Kathleen Eddy, a senior citizen from Alton, has a 53-year-old son with severe developmental disabilities who goes to the Tazwell County Resource Center for services.
The state budget impasse affects funding for her son’s day services, said Eddy, a member of the Madison County Conservative Women’s Coalition.
“He has programs he works on daily and he would be unable to go to his day program and continue his progress,” Eddy said. “It’s really important for him that he have continuity in programming in order to maintain his functioning level.”
Eddy, who came to hear Gov. Bruce Rauner speak Wednesday in East Alton, said she thinks the first-term governor is the person to fix the state’s budget issues.
“I think it’s important we continue the momentum and get our Republican candidates elected,” Eddy said.
As part of a two-day campaign-funded tour of the state, Rauner stopped Wednesday at East Alton’s High Flyers Grille.
Rauner, who was elected in 2014, put $50 million into his re-election campaign fund last year.
Rauner’s tour Tuesday had him making visits to Bloomingdale, Rockford, Rock Island and Peoria. He was also scheduled to visit Marion and Champaign on Wednesday.
“It’s really focused on getting the message out,” Rauner said. “This is not an election campaign; this is not about my re-election. What we’re doing is communicating with the people of Illinois, and we do it through political events, through government communication events, through social media, earned media, paid media.”
Rauner repeated his pitch that Illinois needs to grow its economy faster than government spending in order to maintain a balanced budget.
“We have to come together, Democrats and Republicans, (and) push the General Assembly to compromise to get a balanced budget, but most importantly (we need to) change the structure of Illinois so we’re pro-growth, pro-job creation and get rising family incomes, and we could get a higher quality life with a lot more jobs,” Rauner said during a press gaggle.
During his remarks to the assembled crowd, Rauner called for adopting a balanced budget, term limits for elected officials, redistricting reform, and a property freeze. He also repeated his opposition to an income tax increase.
“If we send these rascals more money, they’re going to spend even more and we’re going to be in deficit again within a year,” Rauner said. “It’s not going to solve the problem.”
Rauner also took aim at longtime established politicians in the government and said the state has been in decline because of Democratic control.
“I’m demanding a balanced budget. (While) we’re arguing about the budget, we’re really arguing about the future of Illinois,” Rauner said. “Are we going to stay under the thumb of these career politicians who are controlling the government for their own benefit, or are we going to go in a new direction?”
The tour took place as several Democrats have thrown their names into the hat for their party’s nomination to run for governor. The Democratic field now includes businessman Chris Kennedy, State Sen. Daniel Biss of Evanston, Chicago Alderman Ameya Pawar, billionaire J.B. Pritzker, Madison County Regional Schools Superintendent Bob Daiber and small business owner Alex Paterakis of Vernon Hills. Also, state Rep. Scott Drury of Highwood said Monday he’s creating a campaign committee to explore a bid.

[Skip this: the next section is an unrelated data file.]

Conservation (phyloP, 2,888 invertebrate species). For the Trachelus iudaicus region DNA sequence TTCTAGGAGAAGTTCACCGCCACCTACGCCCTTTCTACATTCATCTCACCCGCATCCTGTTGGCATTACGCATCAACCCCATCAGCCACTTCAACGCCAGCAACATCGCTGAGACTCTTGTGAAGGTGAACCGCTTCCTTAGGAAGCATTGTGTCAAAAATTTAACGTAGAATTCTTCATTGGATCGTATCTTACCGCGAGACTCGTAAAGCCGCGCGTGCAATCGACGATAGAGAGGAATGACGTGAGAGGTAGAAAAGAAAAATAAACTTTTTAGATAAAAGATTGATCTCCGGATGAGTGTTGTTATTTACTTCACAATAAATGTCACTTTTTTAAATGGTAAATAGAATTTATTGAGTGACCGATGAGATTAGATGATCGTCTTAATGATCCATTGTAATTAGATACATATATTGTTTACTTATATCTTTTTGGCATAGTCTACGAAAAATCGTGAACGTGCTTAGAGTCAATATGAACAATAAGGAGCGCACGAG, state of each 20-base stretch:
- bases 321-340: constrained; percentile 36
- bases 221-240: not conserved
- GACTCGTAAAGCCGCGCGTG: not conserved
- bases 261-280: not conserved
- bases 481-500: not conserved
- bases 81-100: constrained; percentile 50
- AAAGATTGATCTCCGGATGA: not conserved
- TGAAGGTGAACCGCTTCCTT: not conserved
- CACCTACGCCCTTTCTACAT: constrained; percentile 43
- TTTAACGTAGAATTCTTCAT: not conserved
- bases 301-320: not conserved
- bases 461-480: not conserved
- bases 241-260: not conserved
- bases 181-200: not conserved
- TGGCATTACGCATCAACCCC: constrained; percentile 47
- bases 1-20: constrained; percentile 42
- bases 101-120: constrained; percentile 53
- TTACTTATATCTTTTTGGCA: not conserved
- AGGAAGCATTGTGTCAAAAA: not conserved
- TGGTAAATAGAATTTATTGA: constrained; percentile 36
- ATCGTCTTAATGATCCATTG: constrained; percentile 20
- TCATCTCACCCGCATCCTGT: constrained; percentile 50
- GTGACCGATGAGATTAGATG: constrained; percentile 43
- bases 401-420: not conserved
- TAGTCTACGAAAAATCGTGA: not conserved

Pawar’s campaign this week was quick to pounce on the governor for campaigning as the budget impasse continues.
“Instead of working on passing a state budget that is now more than 21 months overdue, Gov. Rauner is out campaigning in an attempt to distract us from the 22,000 seniors outside of Chicago who have lost access to services, the 130,000 low-income college students who are not receiving tuition grants, the nearly 47,000 children whose parents are without affordable child care, and the 80,000 people who have lost access to mental health services in Illinois,” Pawar said in a news release.
Rauner said he is still negotiating to come up with a balanced budget even during his two-day trip.
“The General Assembly is on vacation this week and next,” Rauner said. “I’m still on the phone with them and members of the Senate. We’re still negotiating. I’ll never give up.”
A recent Paul Simon Public Policy Institute poll of registered voters found 58 percent said they disapprove of Rauner. Roughly 61 percent of respondents said they disapprove of Democratic House Speaker Mike Madigan. The same poll conducted in October showed Madigan’s disapproval rating at 63 percent and Rauner’s at 55 percent.
Doug Jameson, the chairman of the St. Clair County Republican Central Committee, attended the event and said he wants Rauner to continue his message of working to bring jobs back to Illinois, lowering taxes and creating a more efficient state government.
“I want him to continue on that campaign because it’s a winning message,” Jameson said.
Jameson said it is important for Rauner to reiterate his message to his supporters as others campaign for the Democratic nomination.
“The governor has every opportunity to come out to say what he stands for (and) to speak to his base, because the roadblock to the governor’s progress and that of the citizens of Illinois, are the Democrats in the state legislature led by Mike Madigan out of Chicago,” Jameson said.